Jean-Pierre Bibring received the Whipple Award at the 2009 AGU Fall Meeting, held 14–18 December in San Francisco, Calif. The award recognizes an individual who has made an outstanding contribution in the field of planetary science.
The Whipple Award of the Planetary Sciences section is named for Fred Whipple. His work on comets is very well known, of course. We value this today for the quantitative approach to understanding physical phenomena, the insights into how to relate data to theoretical concepts in order to understand complex systems, and the innovative results in developing new paradigms that arise from using these approaches carefully and thoughtfully. This year’s recipient of the Whipple Award, Jean-Pierre Bibring, fits easily within each of these descriptions. He has been instrumental in making sure that instruments have flown to Mars that are capable of making the key measurements. And, when faced with observations that did not fit neatly within the previous view of the history of Mars, he managed to integrate them into a new view of that history that is now widely accepted. Jean-Pierre’s work on the composition of the Martian surface and the changes that have occurred throughout Martian history has changed our view of the history of the surface of Mars and of water on Mars. And it has provided a conceptual framework into which our upcoming observations that pertain to the potential for life to have existed can be fit. It is this approach that exemplifies the best of our discipline and shows the intellectual leadership to take the field in new and novel, yet absolutely appropriate, directions.—Bruce M. Jakosky, Laboratory for Atmospheric and Space Physics, University of Colorado, Boulder
I could not be touched and moved more than by being honored by the prestigious community that led the building of the modern view of the solar system, with outcomes in most human activities. In a few decades of space exploration, the planetary worlds were discovered exhibiting a totally unexpected diversity, contrasting with the huge commonalities of their origin. What drives the evolution of the planets and has triggered their uniqueness, primarily that of the Earth?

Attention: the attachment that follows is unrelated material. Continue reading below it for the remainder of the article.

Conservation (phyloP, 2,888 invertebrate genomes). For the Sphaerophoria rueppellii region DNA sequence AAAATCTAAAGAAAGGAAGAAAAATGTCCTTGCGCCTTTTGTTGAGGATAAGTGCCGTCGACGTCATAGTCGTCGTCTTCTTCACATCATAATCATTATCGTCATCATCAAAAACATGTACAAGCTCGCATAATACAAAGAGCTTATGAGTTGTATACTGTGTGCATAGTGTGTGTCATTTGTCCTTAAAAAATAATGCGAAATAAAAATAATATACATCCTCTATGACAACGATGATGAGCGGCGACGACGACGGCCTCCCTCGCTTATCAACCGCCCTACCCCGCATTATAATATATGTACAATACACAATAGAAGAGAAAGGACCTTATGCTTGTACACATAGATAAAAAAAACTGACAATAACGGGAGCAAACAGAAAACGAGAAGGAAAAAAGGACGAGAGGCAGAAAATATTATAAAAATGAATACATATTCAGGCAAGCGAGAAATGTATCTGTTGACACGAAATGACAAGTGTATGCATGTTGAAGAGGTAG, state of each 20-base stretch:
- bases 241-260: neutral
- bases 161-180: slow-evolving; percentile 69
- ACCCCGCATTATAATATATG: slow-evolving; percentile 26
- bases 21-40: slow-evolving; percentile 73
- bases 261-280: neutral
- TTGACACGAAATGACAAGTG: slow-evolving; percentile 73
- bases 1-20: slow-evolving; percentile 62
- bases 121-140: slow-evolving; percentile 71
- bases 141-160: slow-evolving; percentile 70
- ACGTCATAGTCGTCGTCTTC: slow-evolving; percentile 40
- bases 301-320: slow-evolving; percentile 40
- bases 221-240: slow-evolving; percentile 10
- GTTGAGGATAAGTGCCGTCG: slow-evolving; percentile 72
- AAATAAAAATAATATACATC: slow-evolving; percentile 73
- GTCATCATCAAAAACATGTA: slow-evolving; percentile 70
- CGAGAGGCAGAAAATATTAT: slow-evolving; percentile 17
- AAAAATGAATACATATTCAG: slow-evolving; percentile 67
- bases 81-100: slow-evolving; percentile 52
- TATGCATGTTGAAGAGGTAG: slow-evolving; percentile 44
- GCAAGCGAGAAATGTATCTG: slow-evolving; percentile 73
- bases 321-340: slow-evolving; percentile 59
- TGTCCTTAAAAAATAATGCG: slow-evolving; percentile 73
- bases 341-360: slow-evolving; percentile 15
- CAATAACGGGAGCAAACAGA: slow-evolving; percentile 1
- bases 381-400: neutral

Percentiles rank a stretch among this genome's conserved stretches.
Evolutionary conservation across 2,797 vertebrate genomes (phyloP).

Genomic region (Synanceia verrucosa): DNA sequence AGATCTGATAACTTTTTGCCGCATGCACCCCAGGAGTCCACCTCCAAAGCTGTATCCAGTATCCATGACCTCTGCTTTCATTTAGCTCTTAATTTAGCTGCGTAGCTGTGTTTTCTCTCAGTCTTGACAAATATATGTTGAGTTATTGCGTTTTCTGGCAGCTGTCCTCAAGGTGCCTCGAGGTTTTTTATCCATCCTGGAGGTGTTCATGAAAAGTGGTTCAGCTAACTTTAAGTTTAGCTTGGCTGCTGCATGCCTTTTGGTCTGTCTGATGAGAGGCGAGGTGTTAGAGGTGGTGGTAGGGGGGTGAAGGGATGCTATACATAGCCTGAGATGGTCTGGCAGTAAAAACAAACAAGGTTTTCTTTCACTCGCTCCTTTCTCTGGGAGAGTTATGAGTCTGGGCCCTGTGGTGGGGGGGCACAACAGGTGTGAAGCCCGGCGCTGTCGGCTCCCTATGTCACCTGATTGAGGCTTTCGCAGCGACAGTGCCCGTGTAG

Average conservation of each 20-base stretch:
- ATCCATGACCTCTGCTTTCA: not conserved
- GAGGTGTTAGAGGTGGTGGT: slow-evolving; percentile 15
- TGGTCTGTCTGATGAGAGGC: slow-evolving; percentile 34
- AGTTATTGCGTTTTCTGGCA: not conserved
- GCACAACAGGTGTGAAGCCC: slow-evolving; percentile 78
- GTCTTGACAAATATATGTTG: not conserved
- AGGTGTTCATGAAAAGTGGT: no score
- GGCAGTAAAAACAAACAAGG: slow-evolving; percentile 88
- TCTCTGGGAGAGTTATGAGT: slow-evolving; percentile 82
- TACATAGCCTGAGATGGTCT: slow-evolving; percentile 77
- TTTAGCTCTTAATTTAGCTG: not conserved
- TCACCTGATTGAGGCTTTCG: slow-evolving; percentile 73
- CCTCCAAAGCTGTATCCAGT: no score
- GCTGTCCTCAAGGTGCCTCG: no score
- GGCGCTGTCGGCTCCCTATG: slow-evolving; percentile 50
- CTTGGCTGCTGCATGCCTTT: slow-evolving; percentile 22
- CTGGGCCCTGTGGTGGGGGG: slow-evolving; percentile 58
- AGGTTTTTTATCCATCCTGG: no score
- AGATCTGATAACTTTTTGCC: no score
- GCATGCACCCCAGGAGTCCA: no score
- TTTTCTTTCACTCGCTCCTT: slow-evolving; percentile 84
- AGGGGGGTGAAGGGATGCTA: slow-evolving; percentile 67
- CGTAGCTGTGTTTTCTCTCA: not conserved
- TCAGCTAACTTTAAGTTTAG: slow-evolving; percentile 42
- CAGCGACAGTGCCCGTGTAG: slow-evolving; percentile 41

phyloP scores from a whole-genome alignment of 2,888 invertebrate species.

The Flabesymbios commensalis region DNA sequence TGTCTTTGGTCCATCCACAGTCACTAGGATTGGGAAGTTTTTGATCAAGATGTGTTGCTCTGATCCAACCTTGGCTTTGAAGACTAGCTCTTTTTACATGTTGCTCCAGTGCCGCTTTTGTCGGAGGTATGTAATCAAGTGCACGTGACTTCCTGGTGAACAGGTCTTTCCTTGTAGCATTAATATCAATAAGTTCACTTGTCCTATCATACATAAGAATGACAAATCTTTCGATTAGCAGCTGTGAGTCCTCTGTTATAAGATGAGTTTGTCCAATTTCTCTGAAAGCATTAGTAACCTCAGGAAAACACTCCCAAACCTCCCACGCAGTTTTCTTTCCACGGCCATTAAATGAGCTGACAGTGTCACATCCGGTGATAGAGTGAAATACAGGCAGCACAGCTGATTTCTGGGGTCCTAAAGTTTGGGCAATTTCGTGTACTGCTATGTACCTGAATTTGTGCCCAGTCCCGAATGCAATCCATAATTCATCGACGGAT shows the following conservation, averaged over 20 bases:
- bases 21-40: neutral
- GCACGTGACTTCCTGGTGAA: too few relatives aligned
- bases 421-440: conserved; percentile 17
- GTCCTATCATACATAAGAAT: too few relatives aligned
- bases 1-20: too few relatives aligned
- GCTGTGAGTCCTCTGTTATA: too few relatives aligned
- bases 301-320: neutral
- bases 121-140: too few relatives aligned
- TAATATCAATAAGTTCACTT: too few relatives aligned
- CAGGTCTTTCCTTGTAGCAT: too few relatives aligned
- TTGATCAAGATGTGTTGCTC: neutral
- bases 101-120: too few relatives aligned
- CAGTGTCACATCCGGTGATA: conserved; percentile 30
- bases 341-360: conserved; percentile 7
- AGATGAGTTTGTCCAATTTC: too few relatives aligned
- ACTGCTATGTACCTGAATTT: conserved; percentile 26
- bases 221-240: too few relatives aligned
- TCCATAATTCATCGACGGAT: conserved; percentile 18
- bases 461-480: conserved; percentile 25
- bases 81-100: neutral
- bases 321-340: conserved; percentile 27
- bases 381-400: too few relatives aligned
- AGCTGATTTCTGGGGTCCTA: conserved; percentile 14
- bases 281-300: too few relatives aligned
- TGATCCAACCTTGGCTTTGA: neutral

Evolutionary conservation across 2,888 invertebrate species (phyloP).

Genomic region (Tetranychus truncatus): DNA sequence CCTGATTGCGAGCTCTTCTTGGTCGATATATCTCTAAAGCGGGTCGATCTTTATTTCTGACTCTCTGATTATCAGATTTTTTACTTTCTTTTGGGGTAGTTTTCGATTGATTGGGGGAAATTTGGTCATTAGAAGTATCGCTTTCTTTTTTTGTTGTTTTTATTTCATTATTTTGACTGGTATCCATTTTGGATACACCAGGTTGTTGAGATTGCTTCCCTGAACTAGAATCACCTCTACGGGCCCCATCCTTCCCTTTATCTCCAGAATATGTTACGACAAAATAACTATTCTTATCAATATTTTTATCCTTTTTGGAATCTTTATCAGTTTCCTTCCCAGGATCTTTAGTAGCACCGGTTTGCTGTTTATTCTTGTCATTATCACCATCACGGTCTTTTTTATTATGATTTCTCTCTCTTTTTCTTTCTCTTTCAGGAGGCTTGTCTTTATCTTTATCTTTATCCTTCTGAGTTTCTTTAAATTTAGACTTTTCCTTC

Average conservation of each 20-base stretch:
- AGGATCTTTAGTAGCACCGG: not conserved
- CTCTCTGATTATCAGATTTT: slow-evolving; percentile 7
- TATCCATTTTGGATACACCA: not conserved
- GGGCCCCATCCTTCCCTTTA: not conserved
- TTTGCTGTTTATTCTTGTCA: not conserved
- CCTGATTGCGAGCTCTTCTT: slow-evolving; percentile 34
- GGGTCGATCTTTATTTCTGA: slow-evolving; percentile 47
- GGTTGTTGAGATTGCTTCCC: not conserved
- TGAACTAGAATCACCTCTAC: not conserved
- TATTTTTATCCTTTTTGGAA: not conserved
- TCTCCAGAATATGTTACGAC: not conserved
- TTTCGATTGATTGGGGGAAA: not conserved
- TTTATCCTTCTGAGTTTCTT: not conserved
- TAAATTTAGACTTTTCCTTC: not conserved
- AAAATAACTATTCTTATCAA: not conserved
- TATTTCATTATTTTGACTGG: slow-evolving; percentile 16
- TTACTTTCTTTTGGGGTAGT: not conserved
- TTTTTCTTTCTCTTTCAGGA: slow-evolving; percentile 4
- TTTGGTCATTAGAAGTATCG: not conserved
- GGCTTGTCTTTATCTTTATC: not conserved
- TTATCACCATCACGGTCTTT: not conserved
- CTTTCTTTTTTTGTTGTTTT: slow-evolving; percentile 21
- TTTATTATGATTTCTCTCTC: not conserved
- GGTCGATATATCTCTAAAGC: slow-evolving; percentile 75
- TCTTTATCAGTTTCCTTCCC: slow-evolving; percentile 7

Mars plays a key role in addressing these questions and deciphering the relevant processes: It has been modeled by intense internal and surface activity, while preserving the diagnostic signatures of most steps of its history, that one can thus potentially access. In particular, the coupling between imagery and hyperspectral remote sensing, with the pioneering discoveries of OMEGA/Mars Express, has enabled an in-depth revisiting of Mars’s evolution at all time scales, with a special emphasis on the role liquid water might have played. Specific minerals archive the change over time of the Mars environment, started by an early era during which Mars might have harbored habitable conditions, identified through hydrated phyllosilicates. Then Mars faced a global climatic change, likely initiated by the drop of its magnetic dynamo. Most of its atmosphere escaped, preventing the further surface stability of liquid water; the evolutionary pathways of Mars and the Earth diverged.
While shedding new light on the specifics of our own planet, these results guide the future programs of Mars exploration. They will be conducted in a new framework. The sustained process of international cooperation that we initiated for Mars at the investigative level some decades ago has contributed to paving the way for structural agreements, in particular between NASA and the European Space Agency, toward new ways of conducting the scientific space exploration of Mars and of our solar system.—Jean-Pierre Bibring, Institut d’Astrophysique Spatiale, Orsay, France